Arvind: Yeah, of course, you know, one of the big changes will be, you know, the growth of digital or the influence of digital would accelerate anyway pre covid it was a faster growing medium, but it will be even more so in the years to come I think that’s one thing very different. So the digital quotient of everyone working on in marketing has to really go up the second thing is to be sensitive. Listen to what our customers are saying, right? It’s very easy to for branch to go tone deaf in their effort to sell right, but I think it’s very very important to pick up the new answers be on top with of what the consumers are saying what the consumers are wanting in this time of Crisis because you know, I like this saying something I kind of learned. It’s important to treat customers as people first and consumer second, right? I think even more so during this crisis so that the brands don’t become tone-deaf, right? So I would say these are the two most important things for marketers during this time.
Saurabh: I also want touch upon that clause marketing piece I did you put clearly mention the customers nowadays are not about what a brand-new colors for the for the working class and not just like us so I think while costed marketing and CSR has been there for a long time. [1:01:30]
Arvind: So I thing cost and CSR is from quite long My own brief is to vivain that very strongly to the brand ethos so that it adds value to the brand and it’s not independent of the brand right? So it’s critical for Brands especially for the larger Brands who have a larger than life kind of, you know connect with consumers to be willing to do stuff from a community perspective also. And then a really good examples around the globe of Brands doing it. For example, McDonald’s has the Ronald McDonald charity where it works with hospitals and takes care of kids, you know in certain life-threatening situations medical conditions. So costed marketing is important, but you know connecting it to the brand roll the other role in the life of the consumer is very critical. Able to make sure that it needs to be dense.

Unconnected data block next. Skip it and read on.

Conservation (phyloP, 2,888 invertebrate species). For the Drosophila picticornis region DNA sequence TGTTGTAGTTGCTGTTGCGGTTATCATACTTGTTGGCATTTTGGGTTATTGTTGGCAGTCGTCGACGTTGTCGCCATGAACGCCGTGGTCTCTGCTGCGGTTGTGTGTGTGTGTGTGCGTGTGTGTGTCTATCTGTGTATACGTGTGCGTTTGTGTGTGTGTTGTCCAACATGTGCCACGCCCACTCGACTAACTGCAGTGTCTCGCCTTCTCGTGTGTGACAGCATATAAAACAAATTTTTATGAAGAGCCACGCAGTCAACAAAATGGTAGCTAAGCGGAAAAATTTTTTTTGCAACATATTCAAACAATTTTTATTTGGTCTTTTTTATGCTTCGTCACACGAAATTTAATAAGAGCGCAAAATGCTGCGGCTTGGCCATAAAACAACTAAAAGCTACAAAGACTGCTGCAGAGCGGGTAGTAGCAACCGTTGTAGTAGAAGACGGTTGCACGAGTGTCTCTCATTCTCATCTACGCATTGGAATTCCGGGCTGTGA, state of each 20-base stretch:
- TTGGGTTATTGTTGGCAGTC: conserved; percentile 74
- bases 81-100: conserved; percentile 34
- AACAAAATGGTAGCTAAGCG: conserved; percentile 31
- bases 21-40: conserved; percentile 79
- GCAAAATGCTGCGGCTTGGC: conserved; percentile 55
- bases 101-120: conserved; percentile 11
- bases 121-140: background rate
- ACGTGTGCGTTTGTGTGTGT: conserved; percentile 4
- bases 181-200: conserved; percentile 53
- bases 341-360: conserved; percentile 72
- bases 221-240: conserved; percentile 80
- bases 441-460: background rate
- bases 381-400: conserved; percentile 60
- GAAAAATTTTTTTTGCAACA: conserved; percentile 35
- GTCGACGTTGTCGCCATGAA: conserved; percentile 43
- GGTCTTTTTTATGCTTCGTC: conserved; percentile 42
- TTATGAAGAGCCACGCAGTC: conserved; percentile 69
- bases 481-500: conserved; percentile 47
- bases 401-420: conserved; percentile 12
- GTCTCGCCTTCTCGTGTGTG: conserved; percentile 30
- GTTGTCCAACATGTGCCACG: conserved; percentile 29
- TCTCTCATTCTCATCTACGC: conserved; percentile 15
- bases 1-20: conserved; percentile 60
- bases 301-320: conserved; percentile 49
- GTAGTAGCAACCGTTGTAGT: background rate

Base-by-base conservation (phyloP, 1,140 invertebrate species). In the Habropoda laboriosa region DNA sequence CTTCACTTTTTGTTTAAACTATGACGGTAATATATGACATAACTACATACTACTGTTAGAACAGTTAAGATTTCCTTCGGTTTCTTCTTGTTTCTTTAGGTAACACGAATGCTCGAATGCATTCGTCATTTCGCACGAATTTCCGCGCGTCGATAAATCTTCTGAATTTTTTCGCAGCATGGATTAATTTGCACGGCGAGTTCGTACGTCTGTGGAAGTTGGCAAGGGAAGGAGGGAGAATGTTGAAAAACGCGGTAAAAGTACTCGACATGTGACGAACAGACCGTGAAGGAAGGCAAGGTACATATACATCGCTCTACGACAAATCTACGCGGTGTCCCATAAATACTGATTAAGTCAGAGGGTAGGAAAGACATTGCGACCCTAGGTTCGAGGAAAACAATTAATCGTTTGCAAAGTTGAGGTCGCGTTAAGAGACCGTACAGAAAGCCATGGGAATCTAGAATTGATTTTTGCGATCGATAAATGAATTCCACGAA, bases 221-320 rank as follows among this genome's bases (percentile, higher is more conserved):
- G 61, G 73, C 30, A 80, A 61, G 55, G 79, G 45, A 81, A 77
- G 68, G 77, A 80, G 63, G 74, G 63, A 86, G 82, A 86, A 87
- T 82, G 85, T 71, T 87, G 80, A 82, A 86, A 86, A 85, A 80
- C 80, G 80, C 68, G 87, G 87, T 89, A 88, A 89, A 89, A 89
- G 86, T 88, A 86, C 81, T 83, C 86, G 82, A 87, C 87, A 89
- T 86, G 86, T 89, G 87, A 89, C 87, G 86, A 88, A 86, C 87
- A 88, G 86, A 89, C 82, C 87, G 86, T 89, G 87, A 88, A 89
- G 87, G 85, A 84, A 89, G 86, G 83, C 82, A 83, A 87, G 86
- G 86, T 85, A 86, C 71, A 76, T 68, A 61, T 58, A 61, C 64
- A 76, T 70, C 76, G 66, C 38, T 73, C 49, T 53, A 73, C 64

Saurabh: So last couple seconds. I know you have to rush and portability what you can do is. You can throw a challenge to our listeners and it could be from McDonald’s or something that you personally passionately care about Like environment or whatever so through marketing challenges that our listeners and if there is anything interesting to share some selected ones with you so that there’s no compulsion for you to do that something that will go on understand it to be [1:03:00]
Arvind: Yes. Oh, so my question to you know listeners out. There is how differently would you Market theYou made the same of the brand. How would you handle it differently?
Saurabh: And I think the last question that I have in my notes is that you mentioned that you have obviously failed gloriously multiple times in their career. They want to touch upon one of the failures original things that Bonk really bad and and you know, you will be you still remember it your Good for that. It could be your previous experience or something like that [1:03:37]
Arvind: It could be an Indonesia experience. You know, we’re in I went in from India and I was young kid and I assumed a lot of things about the Indian consumer will be true for Indonesian consumer also, but I didn’t get very far with that thought, right? It helped me understand that every consumer is different in the cultures, you know are one of the big defining aspects to a consumer, right? So the culture is so different and but naturally the consumer expectations will be different the consumer Dynamics will be different. So so that That’s where I would say that it brought that thought to the for about and learning and learning how important the facet is.
Saurabh: So that was Arvind from McDonald’s India. I’m not sure about you, but I need to go and grab some fries. And when I do that, please write in to us and tell us what can we do better at the marketing podcast. Thank you for listening. You just heard the latest episode of marketing connect podcast. A show for marketeer by marketeers. Here’s the show was brought to you by C4E and the podium.